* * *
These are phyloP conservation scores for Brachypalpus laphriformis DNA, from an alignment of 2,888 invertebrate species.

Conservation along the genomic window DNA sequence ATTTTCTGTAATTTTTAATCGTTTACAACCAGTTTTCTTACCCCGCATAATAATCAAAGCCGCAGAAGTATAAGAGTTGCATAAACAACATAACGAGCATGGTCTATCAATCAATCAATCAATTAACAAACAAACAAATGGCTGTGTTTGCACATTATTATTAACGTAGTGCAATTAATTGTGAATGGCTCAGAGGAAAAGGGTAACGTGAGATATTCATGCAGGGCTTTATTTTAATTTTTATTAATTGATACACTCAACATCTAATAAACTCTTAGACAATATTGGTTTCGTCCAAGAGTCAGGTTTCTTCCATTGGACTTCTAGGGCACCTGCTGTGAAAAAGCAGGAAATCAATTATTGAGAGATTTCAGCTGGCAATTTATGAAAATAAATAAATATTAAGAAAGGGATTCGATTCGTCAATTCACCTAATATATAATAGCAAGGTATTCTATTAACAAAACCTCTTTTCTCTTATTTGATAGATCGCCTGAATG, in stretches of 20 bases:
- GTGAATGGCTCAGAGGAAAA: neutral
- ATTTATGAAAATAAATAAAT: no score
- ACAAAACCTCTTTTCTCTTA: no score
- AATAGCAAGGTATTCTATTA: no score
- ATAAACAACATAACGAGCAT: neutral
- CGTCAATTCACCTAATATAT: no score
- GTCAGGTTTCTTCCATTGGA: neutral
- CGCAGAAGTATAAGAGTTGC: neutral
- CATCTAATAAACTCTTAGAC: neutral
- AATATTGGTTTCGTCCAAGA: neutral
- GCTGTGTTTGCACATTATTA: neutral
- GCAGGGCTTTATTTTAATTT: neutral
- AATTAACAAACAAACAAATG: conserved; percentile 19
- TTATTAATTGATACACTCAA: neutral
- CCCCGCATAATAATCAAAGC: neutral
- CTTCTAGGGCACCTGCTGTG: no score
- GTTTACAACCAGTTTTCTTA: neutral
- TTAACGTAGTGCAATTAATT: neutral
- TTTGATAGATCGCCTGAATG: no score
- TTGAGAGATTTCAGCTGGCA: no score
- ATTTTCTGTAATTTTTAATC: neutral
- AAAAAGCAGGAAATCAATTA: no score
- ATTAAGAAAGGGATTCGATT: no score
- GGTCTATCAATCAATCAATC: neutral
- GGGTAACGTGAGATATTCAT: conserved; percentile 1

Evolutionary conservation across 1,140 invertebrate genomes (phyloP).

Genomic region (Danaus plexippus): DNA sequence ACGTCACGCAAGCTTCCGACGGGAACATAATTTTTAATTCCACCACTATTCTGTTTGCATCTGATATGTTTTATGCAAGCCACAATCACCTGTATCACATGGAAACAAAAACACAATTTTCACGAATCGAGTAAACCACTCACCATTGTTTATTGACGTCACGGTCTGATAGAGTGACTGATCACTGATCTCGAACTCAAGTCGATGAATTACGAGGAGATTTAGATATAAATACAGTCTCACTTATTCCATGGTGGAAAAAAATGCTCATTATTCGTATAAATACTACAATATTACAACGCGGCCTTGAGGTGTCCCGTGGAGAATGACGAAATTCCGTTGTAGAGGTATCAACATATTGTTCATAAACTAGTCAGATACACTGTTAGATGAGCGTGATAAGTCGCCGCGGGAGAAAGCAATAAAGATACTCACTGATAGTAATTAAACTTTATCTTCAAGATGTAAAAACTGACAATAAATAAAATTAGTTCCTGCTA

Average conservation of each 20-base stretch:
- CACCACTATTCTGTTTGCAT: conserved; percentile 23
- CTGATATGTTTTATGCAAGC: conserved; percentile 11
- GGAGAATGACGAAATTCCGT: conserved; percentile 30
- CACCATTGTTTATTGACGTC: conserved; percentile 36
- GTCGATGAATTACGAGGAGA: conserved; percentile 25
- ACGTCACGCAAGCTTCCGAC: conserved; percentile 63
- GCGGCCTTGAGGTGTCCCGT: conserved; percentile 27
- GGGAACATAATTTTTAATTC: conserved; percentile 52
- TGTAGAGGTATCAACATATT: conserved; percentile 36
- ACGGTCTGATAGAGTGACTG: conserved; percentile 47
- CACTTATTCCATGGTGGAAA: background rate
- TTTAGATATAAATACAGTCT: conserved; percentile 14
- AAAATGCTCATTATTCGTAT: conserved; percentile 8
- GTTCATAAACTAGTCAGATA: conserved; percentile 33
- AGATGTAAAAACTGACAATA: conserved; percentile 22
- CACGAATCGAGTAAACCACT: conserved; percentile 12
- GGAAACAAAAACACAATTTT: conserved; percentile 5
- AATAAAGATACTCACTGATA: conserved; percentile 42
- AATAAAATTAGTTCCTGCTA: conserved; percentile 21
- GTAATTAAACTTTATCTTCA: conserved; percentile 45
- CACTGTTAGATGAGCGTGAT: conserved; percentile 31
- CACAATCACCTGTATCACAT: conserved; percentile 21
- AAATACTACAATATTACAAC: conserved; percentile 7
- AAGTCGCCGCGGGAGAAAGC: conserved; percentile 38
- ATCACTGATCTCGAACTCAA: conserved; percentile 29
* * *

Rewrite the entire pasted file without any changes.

These are phyloP conservation scores for Brachypalpus laphriformis DNA, from an alignment of 2,888 invertebrate species.

Conservation along the genomic window DNA sequence ATTTTCTGTAATTTTTAATCGTTTACAACCAGTTTTCTTACCCCGCATAATAATCAAAGCCGCAGAAGTATAAGAGTTGCATAAACAACATAACGAGCATGGTCTATCAATCAATCAATCAATTAACAAACAAACAAATGGCTGTGTTTGCACATTATTATTAACGTAGTGCAATTAATTGTGAATGGCTCAGAGGAAAAGGGTAACGTGAGATATTCATGCAGGGCTTTATTTTAATTTTTATTAATTGATACACTCAACATCTAATAAACTCTTAGACAATATTGGTTTCGTCCAAGAGTCAGGTTTCTTCCATTGGACTTCTAGGGCACCTGCTGTGAAAAAGCAGGAAATCAATTATTGAGAGATTTCAGCTGGCAATTTATGAAAATAAATAAATATTAAGAAAGGGATTCGATTCGTCAATTCACCTAATATATAATAGCAAGGTATTCTATTAACAAAACCTCTTTTCTCTTATTTGATAGATCGCCTGAATG, in stretches of 20 bases:
- GTGAATGGCTCAGAGGAAAA: neutral
- ATTTATGAAAATAAATAAAT: no score
- ACAAAACCTCTTTTCTCTTA: no score
- AATAGCAAGGTATTCTATTA: no score
- ATAAACAACATAACGAGCAT: neutral
- CGTCAATTCACCTAATATAT: no score
- GTCAGGTTTCTTCCATTGGA: neutral
- CGCAGAAGTATAAGAGTTGC: neutral
- CATCTAATAAACTCTTAGAC: neutral
- AATATTGGTTTCGTCCAAGA: neutral
- GCTGTGTTTGCACATTATTA: neutral
- GCAGGGCTTTATTTTAATTT: neutral
- AATTAACAAACAAACAAATG: conserved; percentile 19
- TTATTAATTGATACACTCAA: neutral
- CCCCGCATAATAATCAAAGC: neutral
- CTTCTAGGGCACCTGCTGTG: no score
- GTTTACAACCAGTTTTCTTA: neutral
- TTAACGTAGTGCAATTAATT: neutral
- TTTGATAGATCGCCTGAATG: no score
- TTGAGAGATTTCAGCTGGCA: no score
- ATTTTCTGTAATTTTTAATC: neutral
- AAAAAGCAGGAAATCAATTA: no score
- ATTAAGAAAGGGATTCGATT: no score
- GGTCTATCAATCAATCAATC: neutral
- GGGTAACGTGAGATATTCAT: conserved; percentile 1

Evolutionary conservation across 1,140 invertebrate genomes (phyloP).

Genomic region (Danaus plexippus): DNA sequence ACGTCACGCAAGCTTCCGACGGGAACATAATTTTTAATTCCACCACTATTCTGTTTGCATCTGATATGTTTTATGCAAGCCACAATCACCTGTATCACATGGAAACAAAAACACAATTTTCACGAATCGAGTAAACCACTCACCATTGTTTATTGACGTCACGGTCTGATAGAGTGACTGATCACTGATCTCGAACTCAAGTCGATGAATTACGAGGAGATTTAGATATAAATACAGTCTCACTTATTCCATGGTGGAAAAAAATGCTCATTATTCGTATAAATACTACAATATTACAACGCGGCCTTGAGGTGTCCCGTGGAGAATGACGAAATTCCGTTGTAGAGGTATCAACATATTGTTCATAAACTAGTCAGATACACTGTTAGATGAGCGTGATAAGTCGCCGCGGGAGAAAGCAATAAAGATACTCACTGATAGTAATTAAACTTTATCTTCAAGATGTAAAAACTGACAATAAATAAAATTAGTTCCTGCTA

Average conservation of each 20-base stretch:
- CACCACTATTCTGTTTGCAT: conserved; percentile 23
- CTGATATGTTTTATGCAAGC: conserved; percentile 11
- GGAGAATGACGAAATTCCGT: conserved; percentile 30
- CACCATTGTTTATTGACGTC: conserved; percentile 36
- GTCGATGAATTACGAGGAGA: conserved; percentile 25
- ACGTCACGCAAGCTTCCGAC: conserved; percentile 63
- GCGGCCTTGAGGTGTCCCGT: conserved; percentile 27
- GGGAACATAATTTTTAATTC: conserved; percentile 52
- TGTAGAGGTATCAACATATT: conserved; percentile 36
- ACGGTCTGATAGAGTGACTG: conserved; percentile 47
- CACTTATTCCATGGTGGAAA: background rate
- TTTAGATATAAATACAGTCT: conserved; percentile 14
- AAAATGCTCATTATTCGTAT: conserved; percentile 8
- GTTCATAAACTAGTCAGATA: conserved; percentile 33
- AGATGTAAAAACTGACAATA: conserved; percentile 22
- CACGAATCGAGTAAACCACT: conserved; percentile 12
- GGAAACAAAAACACAATTTT: conserved; percentile 5
- AATAAAGATACTCACTGATA: conserved; percentile 42
- AATAAAATTAGTTCCTGCTA: conserved; percentile 21
- GTAATTAAACTTTATCTTCA: conserved; percentile 45
- CACTGTTAGATGAGCGTGAT: conserved; percentile 31
- CACAATCACCTGTATCACAT: conserved; percentile 21
- AAATACTACAATATTACAAC: conserved; percentile 7
- AAGTCGCCGCGGGAGAAAGC: conserved; percentile 38
- ATCACTGATCTCGAACTCAA: conserved; percentile 29